Adapting Whiteness

Katherine of Aragon in Shakespeare and Fletcher’s All is True and Starz’s The Spanish Princess


  • Zainab Cheema Florida Gulf Coast University



The sources influencing Shakespeare’s representation of racialized queens continue to shape popular media representations of queenship. In this article, I argue that Juan Luis Vives’ Instruction of a Christian Woman influenced Shakespeare’s representation of Katherine of Aragon’s idealized whiteness in All is True (Henry VIII). Moreover, I show how Vives and Shakespeare in turn influence Starz’s 2019 The Spanish Princess. Firstly, I how Vives represents the domestic space of the royal household a form of racial enclosure intended to manage the paradoxical confluence of the queen’s biological reproductivity and the social circulation of her image. Katherine’s patronage of Vives demonstrates her agency in cultivating her cult of queenship through gendered and racially charged notions of kinship, conduct, and labor. These tropes elevate the racial purity of the queen through and at the expense of lower class and enslaved peoples whose work is often rendered invisible. I also argue that Vives and Shakespeare’s praise of Katherine’s exemplary kinship, conduct and labor function as compensatory mechanisms that serve to reify Katherine’s whiteness even as her marriage to Henry VIII is failing. While Starz’s The Spanish Princess recasts Katherine of Aragon’s story through the contemporary lens of #MeToo and #BlackLivesMatter, it nevertheless borrows from Shakespeare and Vives’ construction of queenly whiteness at the expense of racial others.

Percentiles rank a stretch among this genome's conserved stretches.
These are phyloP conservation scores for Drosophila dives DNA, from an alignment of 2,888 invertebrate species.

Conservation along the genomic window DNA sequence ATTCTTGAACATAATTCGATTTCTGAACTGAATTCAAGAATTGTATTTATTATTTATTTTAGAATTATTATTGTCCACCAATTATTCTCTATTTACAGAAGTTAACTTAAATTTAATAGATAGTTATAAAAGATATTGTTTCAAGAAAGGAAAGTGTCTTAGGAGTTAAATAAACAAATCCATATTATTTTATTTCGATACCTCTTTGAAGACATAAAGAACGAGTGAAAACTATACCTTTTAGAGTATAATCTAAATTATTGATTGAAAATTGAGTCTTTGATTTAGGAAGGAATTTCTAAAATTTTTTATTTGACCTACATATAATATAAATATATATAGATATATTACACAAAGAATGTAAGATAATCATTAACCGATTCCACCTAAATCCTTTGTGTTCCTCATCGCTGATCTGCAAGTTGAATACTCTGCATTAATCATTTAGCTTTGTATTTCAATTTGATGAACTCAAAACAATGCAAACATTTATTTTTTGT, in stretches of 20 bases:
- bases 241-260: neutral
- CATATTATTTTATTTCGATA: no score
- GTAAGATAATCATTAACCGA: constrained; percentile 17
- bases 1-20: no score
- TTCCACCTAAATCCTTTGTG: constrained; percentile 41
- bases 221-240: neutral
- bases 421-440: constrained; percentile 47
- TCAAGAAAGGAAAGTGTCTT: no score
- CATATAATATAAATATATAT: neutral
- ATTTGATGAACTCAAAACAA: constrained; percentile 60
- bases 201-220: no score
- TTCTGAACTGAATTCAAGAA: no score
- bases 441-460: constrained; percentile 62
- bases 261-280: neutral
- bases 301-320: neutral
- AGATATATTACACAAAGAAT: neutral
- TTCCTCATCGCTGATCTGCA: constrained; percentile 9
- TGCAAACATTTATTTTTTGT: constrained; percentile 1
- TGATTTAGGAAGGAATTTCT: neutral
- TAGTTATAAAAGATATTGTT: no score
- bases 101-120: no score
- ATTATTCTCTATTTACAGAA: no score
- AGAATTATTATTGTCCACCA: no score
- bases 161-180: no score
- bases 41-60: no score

Author Biography

Zainab Cheema, Florida Gulf Coast University

Dr. Zainab Cheema is Assistant Professor of Early World Literature at Florida Gulf Coast University. She
has published in journals such as Shakespeare Survey, Borrowers & Lenders, English Language Notes,
Feminist Studies, and the Bulletin of the Comediantes. Her research centers on racial imaginaries in early
modern print culture; Anglo-Spanish literary circulations; and early modern globalizations. She is
currently completing her first monograph on early modern travel literature. Zainab’s language
specializations include English, Spanish, Arabic and Portuguese, and her work has been supported by
grants from the Newberry Library, the Huntington Library, the Folger Shakespeare Library, and the
Fulbright Scholarship Program.